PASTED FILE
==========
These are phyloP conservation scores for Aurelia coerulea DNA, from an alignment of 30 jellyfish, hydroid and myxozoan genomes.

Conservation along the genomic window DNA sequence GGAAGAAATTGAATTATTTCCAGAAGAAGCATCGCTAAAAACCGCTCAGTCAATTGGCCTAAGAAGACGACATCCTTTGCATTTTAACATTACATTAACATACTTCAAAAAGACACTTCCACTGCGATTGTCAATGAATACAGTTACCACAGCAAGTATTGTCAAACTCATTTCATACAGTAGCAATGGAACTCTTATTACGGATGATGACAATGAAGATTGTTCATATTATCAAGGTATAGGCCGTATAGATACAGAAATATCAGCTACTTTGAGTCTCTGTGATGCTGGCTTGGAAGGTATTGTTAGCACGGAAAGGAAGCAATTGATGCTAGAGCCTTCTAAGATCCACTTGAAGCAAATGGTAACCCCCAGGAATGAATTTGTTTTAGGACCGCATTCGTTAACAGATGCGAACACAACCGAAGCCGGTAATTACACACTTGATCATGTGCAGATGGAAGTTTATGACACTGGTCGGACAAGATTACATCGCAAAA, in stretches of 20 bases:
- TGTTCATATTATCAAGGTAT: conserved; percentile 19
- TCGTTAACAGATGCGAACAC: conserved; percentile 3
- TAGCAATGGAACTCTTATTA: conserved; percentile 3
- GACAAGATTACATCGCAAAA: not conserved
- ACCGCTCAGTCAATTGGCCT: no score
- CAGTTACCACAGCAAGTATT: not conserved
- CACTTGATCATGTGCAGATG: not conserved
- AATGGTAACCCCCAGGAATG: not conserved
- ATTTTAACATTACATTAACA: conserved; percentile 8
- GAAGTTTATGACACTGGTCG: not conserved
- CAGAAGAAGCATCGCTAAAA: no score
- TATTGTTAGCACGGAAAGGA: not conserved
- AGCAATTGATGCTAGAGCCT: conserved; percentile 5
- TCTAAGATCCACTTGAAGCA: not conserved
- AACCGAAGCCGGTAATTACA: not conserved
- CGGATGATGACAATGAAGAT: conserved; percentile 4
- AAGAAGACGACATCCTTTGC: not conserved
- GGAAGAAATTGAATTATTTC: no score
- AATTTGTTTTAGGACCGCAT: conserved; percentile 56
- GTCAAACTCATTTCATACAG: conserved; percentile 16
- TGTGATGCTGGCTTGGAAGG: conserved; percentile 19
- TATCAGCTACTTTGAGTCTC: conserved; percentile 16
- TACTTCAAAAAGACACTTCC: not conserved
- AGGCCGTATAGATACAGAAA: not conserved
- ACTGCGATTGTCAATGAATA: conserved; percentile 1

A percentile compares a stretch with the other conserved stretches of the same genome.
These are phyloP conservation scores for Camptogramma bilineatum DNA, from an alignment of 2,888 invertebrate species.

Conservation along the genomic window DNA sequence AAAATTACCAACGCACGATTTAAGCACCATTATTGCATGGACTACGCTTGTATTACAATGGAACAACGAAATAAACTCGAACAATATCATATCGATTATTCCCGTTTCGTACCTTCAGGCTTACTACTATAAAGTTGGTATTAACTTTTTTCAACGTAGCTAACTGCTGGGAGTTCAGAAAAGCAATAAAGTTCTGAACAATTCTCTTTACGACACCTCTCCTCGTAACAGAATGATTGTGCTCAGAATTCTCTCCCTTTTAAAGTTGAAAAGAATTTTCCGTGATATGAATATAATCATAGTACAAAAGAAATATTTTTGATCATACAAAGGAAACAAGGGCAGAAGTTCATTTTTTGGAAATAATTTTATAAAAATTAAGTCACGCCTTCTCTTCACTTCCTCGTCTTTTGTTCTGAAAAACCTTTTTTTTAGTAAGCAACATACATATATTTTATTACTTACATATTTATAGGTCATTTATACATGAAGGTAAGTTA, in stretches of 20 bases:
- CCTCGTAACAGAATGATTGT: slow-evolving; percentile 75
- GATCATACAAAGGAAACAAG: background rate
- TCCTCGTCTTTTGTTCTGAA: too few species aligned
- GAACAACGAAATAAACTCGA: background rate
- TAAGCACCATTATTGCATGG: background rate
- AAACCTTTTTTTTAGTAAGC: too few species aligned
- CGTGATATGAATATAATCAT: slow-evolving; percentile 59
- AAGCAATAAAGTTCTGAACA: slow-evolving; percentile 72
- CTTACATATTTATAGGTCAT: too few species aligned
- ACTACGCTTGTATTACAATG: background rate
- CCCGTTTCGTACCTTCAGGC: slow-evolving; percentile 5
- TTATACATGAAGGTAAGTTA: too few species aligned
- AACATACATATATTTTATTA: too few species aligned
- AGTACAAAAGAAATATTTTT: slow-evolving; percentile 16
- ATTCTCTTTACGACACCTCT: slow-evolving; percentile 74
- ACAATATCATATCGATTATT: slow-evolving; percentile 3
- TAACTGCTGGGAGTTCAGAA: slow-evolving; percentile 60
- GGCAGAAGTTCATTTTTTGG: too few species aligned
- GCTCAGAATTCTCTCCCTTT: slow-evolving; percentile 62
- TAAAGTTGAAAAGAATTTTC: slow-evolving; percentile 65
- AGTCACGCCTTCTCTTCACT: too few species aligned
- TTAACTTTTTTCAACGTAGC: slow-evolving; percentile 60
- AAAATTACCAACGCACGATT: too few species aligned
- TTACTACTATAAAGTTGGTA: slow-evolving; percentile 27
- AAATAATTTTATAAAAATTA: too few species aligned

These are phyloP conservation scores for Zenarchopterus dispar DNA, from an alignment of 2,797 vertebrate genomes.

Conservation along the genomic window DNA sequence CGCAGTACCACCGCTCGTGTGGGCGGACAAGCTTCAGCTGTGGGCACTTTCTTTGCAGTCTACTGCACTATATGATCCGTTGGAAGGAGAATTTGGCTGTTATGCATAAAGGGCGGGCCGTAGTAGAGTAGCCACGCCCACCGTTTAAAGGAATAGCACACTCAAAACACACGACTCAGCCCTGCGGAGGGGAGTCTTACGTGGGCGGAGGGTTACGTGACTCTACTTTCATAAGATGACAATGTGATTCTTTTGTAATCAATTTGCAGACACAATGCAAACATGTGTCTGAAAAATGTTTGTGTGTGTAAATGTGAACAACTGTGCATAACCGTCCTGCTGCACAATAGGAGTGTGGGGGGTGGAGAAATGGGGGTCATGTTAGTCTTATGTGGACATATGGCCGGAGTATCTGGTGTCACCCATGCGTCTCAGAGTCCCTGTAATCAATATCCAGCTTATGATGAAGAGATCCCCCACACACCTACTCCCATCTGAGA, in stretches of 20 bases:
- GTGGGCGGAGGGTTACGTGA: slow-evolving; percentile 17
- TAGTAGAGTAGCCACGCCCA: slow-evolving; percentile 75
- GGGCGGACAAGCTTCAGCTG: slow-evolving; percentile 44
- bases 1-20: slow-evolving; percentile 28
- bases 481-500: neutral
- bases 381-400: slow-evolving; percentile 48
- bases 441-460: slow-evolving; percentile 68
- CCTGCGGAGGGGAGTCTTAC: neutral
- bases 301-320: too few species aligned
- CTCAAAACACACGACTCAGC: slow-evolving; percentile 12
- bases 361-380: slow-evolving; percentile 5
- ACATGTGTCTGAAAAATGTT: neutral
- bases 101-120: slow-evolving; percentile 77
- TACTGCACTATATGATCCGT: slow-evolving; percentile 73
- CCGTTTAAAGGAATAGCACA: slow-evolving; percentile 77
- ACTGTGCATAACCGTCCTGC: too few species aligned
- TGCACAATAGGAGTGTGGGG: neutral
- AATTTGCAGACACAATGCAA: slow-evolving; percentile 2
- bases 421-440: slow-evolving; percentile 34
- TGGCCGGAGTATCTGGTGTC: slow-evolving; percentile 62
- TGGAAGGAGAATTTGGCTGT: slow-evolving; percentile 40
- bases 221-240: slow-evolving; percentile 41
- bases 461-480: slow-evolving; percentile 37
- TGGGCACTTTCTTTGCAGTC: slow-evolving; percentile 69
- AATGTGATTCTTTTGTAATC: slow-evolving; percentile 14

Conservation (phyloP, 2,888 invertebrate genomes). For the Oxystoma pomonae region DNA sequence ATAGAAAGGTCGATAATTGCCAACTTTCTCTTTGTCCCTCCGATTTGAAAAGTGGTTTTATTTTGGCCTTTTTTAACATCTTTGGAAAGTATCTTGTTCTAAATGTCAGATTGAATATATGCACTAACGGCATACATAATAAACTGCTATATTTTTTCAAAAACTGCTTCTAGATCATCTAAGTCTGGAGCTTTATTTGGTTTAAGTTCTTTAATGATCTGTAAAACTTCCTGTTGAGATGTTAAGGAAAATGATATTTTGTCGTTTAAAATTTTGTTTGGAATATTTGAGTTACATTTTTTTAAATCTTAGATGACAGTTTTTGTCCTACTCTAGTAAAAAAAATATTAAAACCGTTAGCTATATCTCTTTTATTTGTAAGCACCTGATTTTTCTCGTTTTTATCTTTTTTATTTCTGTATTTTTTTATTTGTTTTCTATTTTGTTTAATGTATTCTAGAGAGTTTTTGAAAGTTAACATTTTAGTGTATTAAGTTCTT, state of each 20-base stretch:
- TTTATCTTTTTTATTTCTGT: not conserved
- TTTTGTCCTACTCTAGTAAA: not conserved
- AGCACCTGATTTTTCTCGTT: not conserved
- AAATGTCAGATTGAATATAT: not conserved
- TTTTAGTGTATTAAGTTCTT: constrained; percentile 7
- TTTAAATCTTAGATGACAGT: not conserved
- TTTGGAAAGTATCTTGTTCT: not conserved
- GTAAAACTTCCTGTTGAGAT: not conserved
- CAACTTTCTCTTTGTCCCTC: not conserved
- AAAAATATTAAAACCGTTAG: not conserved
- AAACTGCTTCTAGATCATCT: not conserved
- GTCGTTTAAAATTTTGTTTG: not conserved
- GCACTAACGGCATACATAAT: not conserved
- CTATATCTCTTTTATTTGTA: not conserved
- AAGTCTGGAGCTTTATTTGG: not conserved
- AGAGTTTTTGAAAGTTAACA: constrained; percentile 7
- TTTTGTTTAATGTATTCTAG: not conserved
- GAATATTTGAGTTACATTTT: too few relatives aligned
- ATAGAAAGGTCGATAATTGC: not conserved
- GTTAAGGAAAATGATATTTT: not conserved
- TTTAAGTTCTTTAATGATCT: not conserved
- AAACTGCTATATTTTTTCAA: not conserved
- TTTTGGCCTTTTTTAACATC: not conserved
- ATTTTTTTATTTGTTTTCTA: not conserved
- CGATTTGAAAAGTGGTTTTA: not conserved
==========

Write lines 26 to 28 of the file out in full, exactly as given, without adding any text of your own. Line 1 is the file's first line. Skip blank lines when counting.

- AGGCCGTATAGATACAGAAA: not conserved
- ACTGCGATTGTCAATGAATA: conserved; percentile 1

A percentile compares a stretch with the other conserved stretches of the same genome.